Is Emerson Etem A Bust For The Anaheim Ducks?
Jerome Miron/USA TODAY

Ever since Bob Murray nearly blew the roof of Staples Center by selecting Long Beach native Emerson Etem at the 2010 entry draft, Ducks fans have been looking forward to this SoCal kid making good. They have been teased by a couple of stellar seasons in the Western Hockey League where Etem was a goal-scoring machine. In the 2011-2012 season he was almost on a goal-per-game pace leading the entire league with 61. He put up modest numbers as an AHL rookie with Norfolk but his play was strong enough to allow him to play with Anaheim for the majority of the lockout-shortened 2012-2013 season where he didn’t look out of place. His (seemingly at the time) coming-out party was Anaheim first-round tilt with their familiar playoff foe Detroit. His speed and aggressive forechecking gave Detroit’s defense fits and he was rewarded with three goals and five points in the seven game series.

All signs pointed to Etem continuing his progression and solidifying his spot as a full-time player for the club the following season. A total gym rat, Etem came into the 2013 training camp poised to win a job and he did just that, albeit aided by a couple of injuries. Things started well for the young winger as he was a regular in the lineup and started to chip in more offensively than he had the previous season (six goals and ten points in 24 games). But a couple of inconsistent games in November got him a ticket to Norfolk. His time in the NHL seemed to have done him good as he lit up the American Hockey League displaying the scoring touch he showed in juniors (24 goals, 54 points in 50 games). But with the Ducks sporting a mostly healthy roster down the stretch he only saw another five games notching one goal. He managed a further four games in the playoffs coming up scoreless.

Coming into this campaign Etem was presented with an excellent opportunity and with it mounting pressure. He had proved himself at all lower levels, now it was time to cement his spot in the NHL. Bob Murray believes his team can contend for the Cup and he made a point to strengthen his roster in order to do that. There wasn’t to be a spot handed to Etem and with roster constraints he became the one winger who could be sent to the minors without needing to be exposed to waivers. As luck with have it the Ducks ran into injury troubles again with Dany Heatley and Kyle Palmieri going down in camp. Pat Maroon would be lost for a month due to a knee injury in the third game of the season.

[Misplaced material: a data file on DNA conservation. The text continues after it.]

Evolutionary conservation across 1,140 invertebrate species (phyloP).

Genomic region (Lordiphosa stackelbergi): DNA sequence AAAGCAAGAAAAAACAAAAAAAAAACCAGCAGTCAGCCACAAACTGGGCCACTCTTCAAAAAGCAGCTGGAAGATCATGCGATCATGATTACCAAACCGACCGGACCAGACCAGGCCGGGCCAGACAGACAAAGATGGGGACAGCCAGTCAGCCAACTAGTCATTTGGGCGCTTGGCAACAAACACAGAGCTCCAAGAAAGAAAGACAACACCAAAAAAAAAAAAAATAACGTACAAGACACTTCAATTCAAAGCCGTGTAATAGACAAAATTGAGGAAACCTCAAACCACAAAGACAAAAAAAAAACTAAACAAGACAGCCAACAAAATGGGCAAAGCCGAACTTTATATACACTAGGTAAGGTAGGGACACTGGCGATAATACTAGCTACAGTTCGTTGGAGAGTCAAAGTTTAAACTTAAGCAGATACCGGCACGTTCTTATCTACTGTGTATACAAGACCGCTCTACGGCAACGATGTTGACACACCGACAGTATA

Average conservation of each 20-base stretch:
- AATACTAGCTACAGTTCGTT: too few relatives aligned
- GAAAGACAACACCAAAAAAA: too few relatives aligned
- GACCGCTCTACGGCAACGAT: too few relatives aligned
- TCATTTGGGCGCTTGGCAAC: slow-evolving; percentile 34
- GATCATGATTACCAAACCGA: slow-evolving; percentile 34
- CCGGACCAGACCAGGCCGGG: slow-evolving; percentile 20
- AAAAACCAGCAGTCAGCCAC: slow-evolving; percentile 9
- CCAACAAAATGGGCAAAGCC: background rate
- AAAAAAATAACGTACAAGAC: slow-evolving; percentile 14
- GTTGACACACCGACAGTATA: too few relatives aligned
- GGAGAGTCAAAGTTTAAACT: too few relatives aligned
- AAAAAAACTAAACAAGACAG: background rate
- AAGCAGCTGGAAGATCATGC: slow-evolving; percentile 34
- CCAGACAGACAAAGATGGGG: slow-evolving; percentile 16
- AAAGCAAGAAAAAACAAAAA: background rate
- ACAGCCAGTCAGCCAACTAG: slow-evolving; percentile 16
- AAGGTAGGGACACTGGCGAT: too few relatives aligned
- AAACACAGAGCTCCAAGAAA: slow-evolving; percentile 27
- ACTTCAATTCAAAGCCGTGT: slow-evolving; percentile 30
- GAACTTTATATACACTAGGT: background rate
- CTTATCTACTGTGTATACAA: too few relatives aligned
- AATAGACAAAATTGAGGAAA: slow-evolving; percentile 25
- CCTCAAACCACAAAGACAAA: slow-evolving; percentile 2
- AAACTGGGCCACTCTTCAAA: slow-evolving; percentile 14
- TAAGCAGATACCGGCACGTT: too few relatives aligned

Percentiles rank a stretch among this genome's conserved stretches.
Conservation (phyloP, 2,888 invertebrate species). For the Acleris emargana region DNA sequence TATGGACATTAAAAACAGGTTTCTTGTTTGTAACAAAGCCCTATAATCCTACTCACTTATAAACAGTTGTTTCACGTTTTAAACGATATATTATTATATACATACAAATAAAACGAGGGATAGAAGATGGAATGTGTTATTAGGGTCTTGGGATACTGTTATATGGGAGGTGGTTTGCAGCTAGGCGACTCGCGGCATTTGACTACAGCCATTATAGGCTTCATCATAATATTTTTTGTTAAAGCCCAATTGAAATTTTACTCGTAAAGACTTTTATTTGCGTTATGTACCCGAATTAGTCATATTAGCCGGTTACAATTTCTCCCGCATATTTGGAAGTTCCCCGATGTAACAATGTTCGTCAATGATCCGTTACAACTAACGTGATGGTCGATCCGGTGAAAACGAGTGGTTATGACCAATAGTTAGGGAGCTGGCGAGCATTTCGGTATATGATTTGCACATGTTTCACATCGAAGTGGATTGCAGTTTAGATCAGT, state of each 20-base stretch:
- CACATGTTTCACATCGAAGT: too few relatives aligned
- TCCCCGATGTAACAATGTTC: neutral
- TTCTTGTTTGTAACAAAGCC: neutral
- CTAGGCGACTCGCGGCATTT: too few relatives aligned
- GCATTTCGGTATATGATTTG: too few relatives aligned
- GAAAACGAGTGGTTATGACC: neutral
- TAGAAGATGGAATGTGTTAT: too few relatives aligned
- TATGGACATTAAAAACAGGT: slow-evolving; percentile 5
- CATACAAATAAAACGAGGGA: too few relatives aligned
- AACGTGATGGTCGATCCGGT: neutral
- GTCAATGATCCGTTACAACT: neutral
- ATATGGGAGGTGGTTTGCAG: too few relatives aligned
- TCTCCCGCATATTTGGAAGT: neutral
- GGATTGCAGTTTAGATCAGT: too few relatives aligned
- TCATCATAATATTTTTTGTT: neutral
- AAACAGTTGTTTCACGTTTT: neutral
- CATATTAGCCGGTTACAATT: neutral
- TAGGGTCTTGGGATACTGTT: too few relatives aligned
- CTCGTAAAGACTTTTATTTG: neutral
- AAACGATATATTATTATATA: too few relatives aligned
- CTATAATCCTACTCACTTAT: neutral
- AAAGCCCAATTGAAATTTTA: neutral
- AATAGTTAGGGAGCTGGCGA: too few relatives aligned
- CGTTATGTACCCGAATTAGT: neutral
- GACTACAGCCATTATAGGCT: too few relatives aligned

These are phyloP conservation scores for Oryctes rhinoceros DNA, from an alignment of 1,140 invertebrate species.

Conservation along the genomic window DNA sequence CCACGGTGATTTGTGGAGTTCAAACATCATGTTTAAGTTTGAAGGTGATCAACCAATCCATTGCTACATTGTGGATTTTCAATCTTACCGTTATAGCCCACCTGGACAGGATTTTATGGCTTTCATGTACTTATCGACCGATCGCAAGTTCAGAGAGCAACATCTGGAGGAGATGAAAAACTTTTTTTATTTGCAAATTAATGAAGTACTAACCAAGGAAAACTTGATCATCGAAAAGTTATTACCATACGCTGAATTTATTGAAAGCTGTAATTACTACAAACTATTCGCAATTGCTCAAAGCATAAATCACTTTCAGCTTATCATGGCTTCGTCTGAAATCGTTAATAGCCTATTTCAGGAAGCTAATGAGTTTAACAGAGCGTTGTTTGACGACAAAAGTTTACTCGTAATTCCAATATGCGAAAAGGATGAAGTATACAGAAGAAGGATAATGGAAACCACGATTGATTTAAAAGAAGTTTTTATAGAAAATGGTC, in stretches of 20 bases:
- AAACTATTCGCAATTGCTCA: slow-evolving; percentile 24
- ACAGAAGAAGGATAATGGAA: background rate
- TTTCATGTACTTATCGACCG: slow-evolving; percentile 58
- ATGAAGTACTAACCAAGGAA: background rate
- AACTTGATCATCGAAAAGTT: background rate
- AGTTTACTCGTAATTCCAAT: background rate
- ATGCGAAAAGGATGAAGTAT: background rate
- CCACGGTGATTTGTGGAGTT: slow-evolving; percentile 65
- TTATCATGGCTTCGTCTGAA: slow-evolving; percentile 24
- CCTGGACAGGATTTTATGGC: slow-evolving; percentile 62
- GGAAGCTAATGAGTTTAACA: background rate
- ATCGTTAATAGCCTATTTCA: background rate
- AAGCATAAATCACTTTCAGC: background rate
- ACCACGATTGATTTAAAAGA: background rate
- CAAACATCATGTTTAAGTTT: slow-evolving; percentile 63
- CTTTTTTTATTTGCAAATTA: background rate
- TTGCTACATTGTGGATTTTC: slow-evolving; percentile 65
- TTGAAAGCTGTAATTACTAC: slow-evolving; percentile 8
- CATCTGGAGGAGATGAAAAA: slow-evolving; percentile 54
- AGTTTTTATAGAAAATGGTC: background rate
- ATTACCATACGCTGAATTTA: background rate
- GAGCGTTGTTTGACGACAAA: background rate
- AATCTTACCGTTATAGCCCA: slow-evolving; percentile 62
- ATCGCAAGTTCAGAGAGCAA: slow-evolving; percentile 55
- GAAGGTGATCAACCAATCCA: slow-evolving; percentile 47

So the door was wide open for Etem to skate through. Here was his opportunity to show the coaching staff that his days as a developing prospect were over and those of being an NHL regular were set to begin. But nine games in all Etem has done is show he’s a decent placeholder on the fourth line. Barely playing nine minutes a game Etem hasn’t been trusted with much power play or penalty kill time (the latter having been a strength of his in the past). Though playing mostly against the opponent’s fourth line he hasn’t scored so much as an assist as he finds himself the regular left wing for Nate Thompson. Youngsters like Devante Smith-Pelly and rookie William Karlsson have impressed the coaching staff and worked their way into higher roles whereas Etem continues to experience most of the game from the bench. Dany Heatley is nearing his return and Pat Maroon should only be a week or two away from rejoining the team.

So what’s going to happen with Etem? All signs point to him heading back to Norfolk which should be seen as a major personal setback. As Bob Murray is in the market for a legitimate top-four defenseman Etem’s name has been cropping up in trade chatter. Is that what he is now, trade bait? The pride of Long Beach and SoCal hockey, the first born-and-raised local kid drafted by the Ducks may be playing his last games as a Duck. That may seem like a rash conclusion for a player that is still only 22 years old. But one need only look through past drafts to notice the gestation pattern of forwards taken in the first round. If a player of his ilk hasn’t established himself as an NHL regular by this point changes usually are made. Look no further than last year’s trade of Peter Holland to the Toronto Maple Leafs.

Bob Murray may not be so eager to write off Etem just yet and he could very well need him if more injuries occur. But at the same time he sees the like of Maroon, Smith-Pelly, and Karlsson playing well and knows he could have a very attractive tradable asset in Etem. If the goal is to win the Stanley Cup, Murray may need to ignore the marketability of having a local kid and pull the trigger on bringing a player in that could actually make that dream a reality.